After the favourable reception of Love and a Bottle, Farquhar decided to devote himself to playwriting. He also at this point received a commission in the regiment of the Earl of Orrery, so his time for the next few years was divided between the vocations of soldier and dramatist. It was also at about this time that Farquhar discovered Anne Oldfield, who was reading aloud a scene from The Scornful Lady at her aunt's tavern. Impressed, he brought her to the notice of Sir John Vanbrugh, and this led to her theatrical career, during which she was the first performer of major female roles in Farquhar's last comedies.

In 1700, Farquhar's The Constant Couple was acted at Drury Lane and proved a great success, helped considerably by his friend Wilks' portrayal of the character of Sir Henry Wildair (a performance that Farquhar himself praised generously in his "Preface to the Reader" when the play was published). The playwright followed up with a sequel, Sir Harry Wildair, the following year, and in 1702 wrote both The Inconstant, or the Way to Win Him and The Twin Rivals. Also in 1702, Farquhar published Love and Business, a collection that included letters, verse, and A Discourse Upon Comedy.

The next year, he married Margaret Pemell, "a widow with three children, ten years his senior," who reportedly tricked him into the marriage by pretending to have a great fortune. His 18th century biographer records that "though he found himself deceived, his Circumstances embarrassed, and his Family increasing, he never upbraided her for the Cheat, but behaved to her with all the Delicacy and Tenderness of an indulgent Husband." He was engaged in recruiting for the army, due to the War of the Spanish Succession, for the next three years, writing little except The Stage Coach in collaboration with Peter Motteux; this was an adaptation of a French play. He drew on his recruiting experience for his next comedy, The Recruiting Officer (1706). However, Farquhar had to sell his army commission to pay debts, reportedly after the Duke of Ormond advised him to do so, promising him another but failing to keep his promise.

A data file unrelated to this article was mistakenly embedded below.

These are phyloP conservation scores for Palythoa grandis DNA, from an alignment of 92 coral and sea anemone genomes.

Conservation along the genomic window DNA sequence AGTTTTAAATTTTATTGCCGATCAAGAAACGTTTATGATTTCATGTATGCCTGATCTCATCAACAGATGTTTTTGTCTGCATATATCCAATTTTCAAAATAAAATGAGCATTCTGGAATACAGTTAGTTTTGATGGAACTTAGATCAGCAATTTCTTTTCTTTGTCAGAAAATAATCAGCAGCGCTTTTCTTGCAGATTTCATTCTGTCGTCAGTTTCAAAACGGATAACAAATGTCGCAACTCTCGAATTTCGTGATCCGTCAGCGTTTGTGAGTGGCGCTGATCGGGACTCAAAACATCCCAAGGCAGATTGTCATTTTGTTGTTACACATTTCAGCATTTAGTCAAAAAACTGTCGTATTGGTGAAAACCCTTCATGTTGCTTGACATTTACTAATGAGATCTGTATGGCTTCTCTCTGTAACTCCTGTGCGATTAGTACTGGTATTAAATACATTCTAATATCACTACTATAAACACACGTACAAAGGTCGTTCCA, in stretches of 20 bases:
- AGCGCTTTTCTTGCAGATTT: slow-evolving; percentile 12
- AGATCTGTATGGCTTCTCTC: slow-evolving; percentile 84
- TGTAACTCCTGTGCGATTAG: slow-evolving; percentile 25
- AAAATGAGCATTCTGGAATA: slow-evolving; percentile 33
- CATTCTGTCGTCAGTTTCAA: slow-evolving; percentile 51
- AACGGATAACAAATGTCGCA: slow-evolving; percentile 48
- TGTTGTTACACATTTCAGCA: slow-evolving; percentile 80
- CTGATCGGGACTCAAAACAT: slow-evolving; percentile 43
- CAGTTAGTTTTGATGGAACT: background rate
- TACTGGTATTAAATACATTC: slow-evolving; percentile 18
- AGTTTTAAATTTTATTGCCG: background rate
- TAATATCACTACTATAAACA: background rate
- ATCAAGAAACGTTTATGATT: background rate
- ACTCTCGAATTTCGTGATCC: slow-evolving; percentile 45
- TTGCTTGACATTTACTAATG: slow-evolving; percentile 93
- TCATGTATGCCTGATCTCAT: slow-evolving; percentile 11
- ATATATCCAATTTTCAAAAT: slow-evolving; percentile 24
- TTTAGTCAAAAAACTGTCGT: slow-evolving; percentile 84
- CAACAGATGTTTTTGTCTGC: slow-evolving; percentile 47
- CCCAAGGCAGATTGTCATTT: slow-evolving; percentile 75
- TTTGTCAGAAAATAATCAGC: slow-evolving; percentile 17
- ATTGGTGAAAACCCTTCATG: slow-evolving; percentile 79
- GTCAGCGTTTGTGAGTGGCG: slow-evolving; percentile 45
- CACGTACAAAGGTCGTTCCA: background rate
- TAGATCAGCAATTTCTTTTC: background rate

Early in 1707, Farquhar's friend Wilks visited him; Farquhar was ill and in distress, and Wilks is said to have "cheered him with a substantial present, and urged him to write another comedy." This comedy, The Beaux' Stratagem, was given its premiere on 8 March 1707; we know from Farquhar's own statement prefacing the published version of the play that he wrote it during his sickness:

Farquhar died on 29 April 1707, not quite two months after the opening of this last play. He was buried in the Church of St. Martin in the Fields, London, on 3 May.

Works referencing Farquhar

  • The 1987 play, Our Country's Good by Timberlake Wertenbaker, revolves around the story of 18th-century Australian convicts attempting to put on Farquhar's The Recruiting Officer. Wertenbaker's play is based on a novel by Thomas Keneally.
  • Bertolt Brecht set his adaptation of The Recruiting Officer, called Pauken und Trompeten, in America during the Civil War.
  • In Act III of She Stoops to Conquer by Oliver Goldsmith, Kate Hardcastle asks her maid, "Tell me, Pimple, how do you like my present dress? Don't you think I look something like Cherry in the Beaux Stratagem?" A theatrical notice in the New York Times for 7 February 1885 remarked that at that date Goldsmith's allusion was "all that the stage [had] known of George Farquhar for many a year."
  • Alexander Pope famously refers to the playwright in "The First Epistle of the Second Book of Horace, Imitated," where he comments (line 288), "What pert low Dialogue has Farqu'ar writ!" (It has been argued that this is not an attack by Pope on Farquhar, but an illustration of "how seldom ev'n the best succeed" two lines earlier.)
  • Quotes

    Those who know the least obey the best
    Crimes - like virtues - are their own rewards
    I believe they talked of me - for they laughed consumedly


    George Farquhar Wikipedia